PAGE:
Resident undergraduate students at the Crookston, Morris and Rochester campuses will see a tuition increase of 1.5%, or $182 per year, the university said. The budget also provides a 2.25% salary pool for merit-based increases for faculty and staff.

The university says the Board previously approved a 10% nonresident/non-reciprocity tuition increase for Twin Cities students in December. Currently enrolled nonresident students will not see an increase of more than 5.5%.

The university says the budget is a 2.8% increase from the previous fiscal year.

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MINNEAPOLIS (WCCO) —  Some of the best golfers in the world are in Minnesota this week.  And quite a few of them have something other than golf in common — they are working moms.

The KPMG Women’s PGA Championship tees off Thursday in Chaska. It’s one of five majors.

Right now there are 11 moms on the LPGA tour. Just like for every mom, the struggle is real, but here on tour, it seems the solution is real, too.

For most, this is a spectator sport. But for the 156 women competing at Hazeltine this week, this is their full-time job.

“Our schedules are a little more erratic than a 9-5 job,” explained Piller. “We may have an early tee time a late tee time, last week we had a lot of rain delays.”

Gerina Mendoza Piller has been a pro since 2011.

Her husband, Martin, plays on the men’s tour and last year, they took on new roles as parents to a baby boy.

“He’s into everything, walking, running, kinda talking, dancing, he loves golf, shocker!” said Piller.

Piller came back on tour in February, Ajai is now 1.

“It was kind of scary at first. You don’t know if you’re going to be able to come back and if you do, if you are still going to be able to compete at the highest level,” explained Piller.

But she’s back, enjoying Hazeltine and her son is enjoying a unique childcare experience.  The LPGA has a program sponsored by Smucker’s that allows three full-time nannies to travel on the tour.

“You can travel with your kid, leave them, go play, it’s just kind of like you are at home and you are taking them to a daycare or preschool,” said Piller.

Just last year, seven of the pros had babies. So the program’s getting good use.

“I don’t really even consider them babysitters, I consider them family because they do love our kids like their own,” said Piller.

She says it gives a peace of mind that keeps their golf game strong, and their mom game even stronger. A game she knows is quite personal.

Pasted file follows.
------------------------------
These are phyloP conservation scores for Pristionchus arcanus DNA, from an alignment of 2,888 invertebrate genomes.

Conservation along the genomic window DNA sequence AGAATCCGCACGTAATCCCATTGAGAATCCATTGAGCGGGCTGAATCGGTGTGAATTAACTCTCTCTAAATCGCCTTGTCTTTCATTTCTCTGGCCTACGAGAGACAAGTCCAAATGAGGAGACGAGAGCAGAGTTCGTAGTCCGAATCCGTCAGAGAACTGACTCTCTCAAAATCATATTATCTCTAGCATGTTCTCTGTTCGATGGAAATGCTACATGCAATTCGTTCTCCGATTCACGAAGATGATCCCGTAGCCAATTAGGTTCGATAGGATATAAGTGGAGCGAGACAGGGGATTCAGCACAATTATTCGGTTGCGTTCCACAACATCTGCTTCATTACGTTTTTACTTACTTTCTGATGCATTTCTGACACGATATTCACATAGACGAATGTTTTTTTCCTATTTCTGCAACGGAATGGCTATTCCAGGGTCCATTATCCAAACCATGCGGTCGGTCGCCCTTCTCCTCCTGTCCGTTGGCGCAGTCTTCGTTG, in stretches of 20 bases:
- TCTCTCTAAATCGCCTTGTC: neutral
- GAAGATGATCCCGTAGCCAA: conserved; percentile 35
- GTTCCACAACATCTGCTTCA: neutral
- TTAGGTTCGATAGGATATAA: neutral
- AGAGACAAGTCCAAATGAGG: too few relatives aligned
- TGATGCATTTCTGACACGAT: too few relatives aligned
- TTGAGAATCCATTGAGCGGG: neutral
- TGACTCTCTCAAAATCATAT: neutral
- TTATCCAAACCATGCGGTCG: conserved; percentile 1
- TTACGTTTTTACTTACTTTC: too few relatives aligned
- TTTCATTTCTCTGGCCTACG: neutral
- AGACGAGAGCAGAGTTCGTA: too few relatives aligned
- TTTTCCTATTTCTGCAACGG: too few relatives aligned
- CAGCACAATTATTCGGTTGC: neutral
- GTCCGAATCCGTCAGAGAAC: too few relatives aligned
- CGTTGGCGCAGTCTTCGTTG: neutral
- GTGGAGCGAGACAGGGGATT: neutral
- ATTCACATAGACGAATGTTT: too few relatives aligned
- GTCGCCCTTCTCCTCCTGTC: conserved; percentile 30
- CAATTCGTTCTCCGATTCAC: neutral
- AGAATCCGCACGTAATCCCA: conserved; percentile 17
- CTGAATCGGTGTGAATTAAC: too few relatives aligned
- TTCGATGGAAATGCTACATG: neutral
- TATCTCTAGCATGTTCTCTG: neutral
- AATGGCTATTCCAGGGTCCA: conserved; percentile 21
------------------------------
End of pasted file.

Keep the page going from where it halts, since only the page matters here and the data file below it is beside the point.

“I’d just encourage moms that whatever you are doing, it’s the right thing,” said Piller.

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MINNEAPOLIS (WCCO) — A driver is in critical condition after his pickup truck collided head-on with a semi tractor-trailer in Lent Township Wednesday morning, the Chisago County Sheriff’s Office said. Fire department crews removed unresponsive 38-year-old David Benjamin Joseph of North Branch from his pickup truck, and he was flown to Regions Hospital, officers say.

The crash happened around 6:30 a.m. near 31788 Forest Blvd, north of Stacy.

The sheriff’s office says the semi tractor-trailer driver, 47-year-old Brent Lee Petersen of Harris, did not appear to be injured. Drugs or alcohol may have been a contributing factor in this crash, and the sheriff’s office and state patrol are investigating.

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MINNEAPOLIS (WCCO) — The Minnesota Occupational Safety and Health Administration (MNOSHA) is investigating after an employee was killed at a construction site Tuesday afternoon at Lake Phalen.

According to the St. Paul Fire Department, paramedics responded around 3 p.m. to Phalen Boulevard and Maryland Ave E to the scene of a traumatic injury.

Todd Libra, Project Manager and Part Owner of Acoustic Associates identified the worker as Corey Buerke. The employee was transported to a local hospital where he was later pronounced dead.

The Minnesota Department of Labor and Industry says the construction worker was killed after an object fell on him.

“This was a tragic accident and we at Acoustic Associates are all affected by this,” said Libra.

OSHA is looking into what caused the fatal accident.

This is a developing story, please check back for updates.

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MINNEAPOLIS (WCCO) — University of Minnesota professor Aaron Doering was sentenced Wednesday in Hennepin County Court for domestic assault by strangulation. The 47-year-old pleaded guilty in April to strangulating his girlfriend last December.

Aaron Doering (credit: Hennepin County Jail)

Doering was sentenced to 185 days in the Hennepin County Workhouse, five of which he has already served. He will be on supervised probation for two years. His conviction was deemed a gross misdemeanor.

According to a criminal complaint, Doering was drinking heavily with his girlfriend on December 26, 2018. The woman called police to the Minneapolis apartment they shared, the Hennepin County Attorney’s Office said.

The complaint stated the two were arguing when Doering grabbed the victim by her hair, dragged her, hit her and strangled her. She was unable to breathe and thought she was losing consciousness, the woman told police.

SEE ALSO: U of M Professor Aaron Doering Pleads Guilty To Domestic Assault

Doering will not be allowed to consume alcohol or use controlled substances, have any contact with the victim, or be within three blocks of the victim’s apartment without a police escort.

Doering must complete domestic abuse counseling and treatment, undergo psychiatric evaluation and treatment, and will be subject to random testing. He also has to take prescribed medications as directed, supply a DNA sample, and never use or possess firearms or weapons.

If he does not successfully complete the probation terms and length, Doering could serve 180 additional days as work release.